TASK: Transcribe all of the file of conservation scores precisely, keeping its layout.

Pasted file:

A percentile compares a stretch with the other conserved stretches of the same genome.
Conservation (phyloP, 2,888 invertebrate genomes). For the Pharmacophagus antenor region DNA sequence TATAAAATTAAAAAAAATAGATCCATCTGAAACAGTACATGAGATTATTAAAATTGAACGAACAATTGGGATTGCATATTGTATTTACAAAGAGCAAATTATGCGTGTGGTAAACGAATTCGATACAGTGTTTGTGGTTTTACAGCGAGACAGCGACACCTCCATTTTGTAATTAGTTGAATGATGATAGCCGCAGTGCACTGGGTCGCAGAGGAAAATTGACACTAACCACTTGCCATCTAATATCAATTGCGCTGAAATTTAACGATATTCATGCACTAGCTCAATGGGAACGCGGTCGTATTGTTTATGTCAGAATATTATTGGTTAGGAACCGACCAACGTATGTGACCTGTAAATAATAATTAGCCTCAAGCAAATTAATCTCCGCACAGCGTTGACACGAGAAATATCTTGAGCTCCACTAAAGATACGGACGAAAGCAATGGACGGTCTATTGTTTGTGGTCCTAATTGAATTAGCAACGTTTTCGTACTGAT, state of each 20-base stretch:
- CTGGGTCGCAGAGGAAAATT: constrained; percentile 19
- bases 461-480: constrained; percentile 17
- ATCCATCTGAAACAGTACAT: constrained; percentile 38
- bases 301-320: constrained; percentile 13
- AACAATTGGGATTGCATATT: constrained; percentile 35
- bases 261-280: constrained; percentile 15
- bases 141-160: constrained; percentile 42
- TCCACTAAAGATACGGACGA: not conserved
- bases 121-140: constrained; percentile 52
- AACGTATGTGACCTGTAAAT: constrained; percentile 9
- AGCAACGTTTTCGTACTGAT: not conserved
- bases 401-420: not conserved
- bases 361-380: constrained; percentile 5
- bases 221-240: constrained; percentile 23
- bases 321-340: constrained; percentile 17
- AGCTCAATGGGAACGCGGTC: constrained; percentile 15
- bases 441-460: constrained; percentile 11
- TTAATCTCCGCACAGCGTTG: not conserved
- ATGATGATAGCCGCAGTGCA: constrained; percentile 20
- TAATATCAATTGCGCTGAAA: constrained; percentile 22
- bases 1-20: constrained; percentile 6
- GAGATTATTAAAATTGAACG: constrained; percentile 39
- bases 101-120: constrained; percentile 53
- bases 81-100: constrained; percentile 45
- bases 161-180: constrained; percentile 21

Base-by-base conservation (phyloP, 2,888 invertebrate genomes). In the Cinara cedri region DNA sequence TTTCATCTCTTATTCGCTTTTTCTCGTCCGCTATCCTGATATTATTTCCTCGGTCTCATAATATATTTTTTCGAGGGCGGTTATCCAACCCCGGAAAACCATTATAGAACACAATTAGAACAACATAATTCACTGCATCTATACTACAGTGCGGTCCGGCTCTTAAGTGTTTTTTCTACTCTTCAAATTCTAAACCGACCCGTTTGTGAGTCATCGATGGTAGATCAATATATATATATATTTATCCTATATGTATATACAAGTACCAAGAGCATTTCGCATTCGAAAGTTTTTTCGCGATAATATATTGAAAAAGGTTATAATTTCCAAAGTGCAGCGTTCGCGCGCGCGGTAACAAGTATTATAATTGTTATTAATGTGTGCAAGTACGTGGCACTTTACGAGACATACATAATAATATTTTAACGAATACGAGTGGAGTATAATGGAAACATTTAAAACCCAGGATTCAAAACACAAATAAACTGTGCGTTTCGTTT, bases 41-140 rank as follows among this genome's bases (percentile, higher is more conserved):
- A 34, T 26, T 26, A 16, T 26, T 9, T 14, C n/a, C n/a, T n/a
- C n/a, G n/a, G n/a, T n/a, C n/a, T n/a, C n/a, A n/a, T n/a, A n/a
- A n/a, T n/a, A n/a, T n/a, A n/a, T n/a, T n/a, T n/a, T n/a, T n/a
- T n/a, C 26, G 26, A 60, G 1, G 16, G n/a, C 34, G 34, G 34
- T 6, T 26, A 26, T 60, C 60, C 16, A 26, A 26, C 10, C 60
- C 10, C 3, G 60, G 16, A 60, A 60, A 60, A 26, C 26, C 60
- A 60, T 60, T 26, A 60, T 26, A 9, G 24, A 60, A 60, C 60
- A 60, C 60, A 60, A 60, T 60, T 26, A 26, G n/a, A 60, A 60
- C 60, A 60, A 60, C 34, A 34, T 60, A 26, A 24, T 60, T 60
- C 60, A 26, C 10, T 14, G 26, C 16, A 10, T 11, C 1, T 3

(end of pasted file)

A percentile compares a stretch with the other conserved stretches of the same genome.
Conservation (phyloP, 2,888 invertebrate genomes). For the Pharmacophagus antenor region DNA sequence TATAAAATTAAAAAAAATAGATCCATCTGAAACAGTACATGAGATTATTAAAATTGAACGAACAATTGGGATTGCATATTGTATTTACAAAGAGCAAATTATGCGTGTGGTAAACGAATTCGATACAGTGTTTGTGGTTTTACAGCGAGACAGCGACACCTCCATTTTGTAATTAGTTGAATGATGATAGCCGCAGTGCACTGGGTCGCAGAGGAAAATTGACACTAACCACTTGCCATCTAATATCAATTGCGCTGAAATTTAACGATATTCATGCACTAGCTCAATGGGAACGCGGTCGTATTGTTTATGTCAGAATATTATTGGTTAGGAACCGACCAACGTATGTGACCTGTAAATAATAATTAGCCTCAAGCAAATTAATCTCCGCACAGCGTTGACACGAGAAATATCTTGAGCTCCACTAAAGATACGGACGAAAGCAATGGACGGTCTATTGTTTGTGGTCCTAATTGAATTAGCAACGTTTTCGTACTGAT, state of each 20-base stretch:
- CTGGGTCGCAGAGGAAAATT: constrained; percentile 19
- bases 461-480: constrained; percentile 17
- ATCCATCTGAAACAGTACAT: constrained; percentile 38
- bases 301-320: constrained; percentile 13
- AACAATTGGGATTGCATATT: constrained; percentile 35
- bases 261-280: constrained; percentile 15
- bases 141-160: constrained; percentile 42
- TCCACTAAAGATACGGACGA: not conserved
- bases 121-140: constrained; percentile 52
- AACGTATGTGACCTGTAAAT: constrained; percentile 9
- AGCAACGTTTTCGTACTGAT: not conserved
- bases 401-420: not conserved
- bases 361-380: constrained; percentile 5
- bases 221-240: constrained; percentile 23
- bases 321-340: constrained; percentile 17
- AGCTCAATGGGAACGCGGTC: constrained; percentile 15
- bases 441-460: constrained; percentile 11
- TTAATCTCCGCACAGCGTTG: not conserved
- ATGATGATAGCCGCAGTGCA: constrained; percentile 20
- TAATATCAATTGCGCTGAAA: constrained; percentile 22
- bases 1-20: constrained; percentile 6
- GAGATTATTAAAATTGAACG: constrained; percentile 39
- bases 101-120: constrained; percentile 53
- bases 81-100: constrained; percentile 45
- bases 161-180: constrained; percentile 21

Base-by-base conservation (phyloP, 2,888 invertebrate genomes). In the Cinara cedri region DNA sequence TTTCATCTCTTATTCGCTTTTTCTCGTCCGCTATCCTGATATTATTTCCTCGGTCTCATAATATATTTTTTCGAGGGCGGTTATCCAACCCCGGAAAACCATTATAGAACACAATTAGAACAACATAATTCACTGCATCTATACTACAGTGCGGTCCGGCTCTTAAGTGTTTTTTCTACTCTTCAAATTCTAAACCGACCCGTTTGTGAGTCATCGATGGTAGATCAATATATATATATATTTATCCTATATGTATATACAAGTACCAAGAGCATTTCGCATTCGAAAGTTTTTTCGCGATAATATATTGAAAAAGGTTATAATTTCCAAAGTGCAGCGTTCGCGCGCGCGGTAACAAGTATTATAATTGTTATTAATGTGTGCAAGTACGTGGCACTTTACGAGACATACATAATAATATTTTAACGAATACGAGTGGAGTATAATGGAAACATTTAAAACCCAGGATTCAAAACACAAATAAACTGTGCGTTTCGTTT, bases 41-140 rank as follows among this genome's bases (percentile, higher is more conserved):
- A 34, T 26, T 26, A 16, T 26, T 9, T 14, C n/a, C n/a, T n/a
- C n/a, G n/a, G n/a, T n/a, C n/a, T n/a, C n/a, A n/a, T n/a, A n/a
- A n/a, T n/a, A n/a, T n/a, A n/a, T n/a, T n/a, T n/a, T n/a, T n/a
- T n/a, C 26, G 26, A 60, G 1, G 16, G n/a, C 34, G 34, G 34
- T 6, T 26, A 26, T 60, C 60, C 16, A 26, A 26, C 10, C 60
- C 10, C 3, G 60, G 16, A 60, A 60, A 60, A 26, C 26, C 60
- A 60, T 60, T 26, A 60, T 26, A 9, G 24, A 60, A 60, C 60
- A 60, C 60, A 60, A 60, T 60, T 26, A 26, G n/a, A 60, A 60
- C 60, A 60, A 60, C 34, A 34, T 60, A 26, A 24, T 60, T 60
- C 60, A 26, C 10, T 14, G 26, C 16, A 10, T 11, C 1, T 3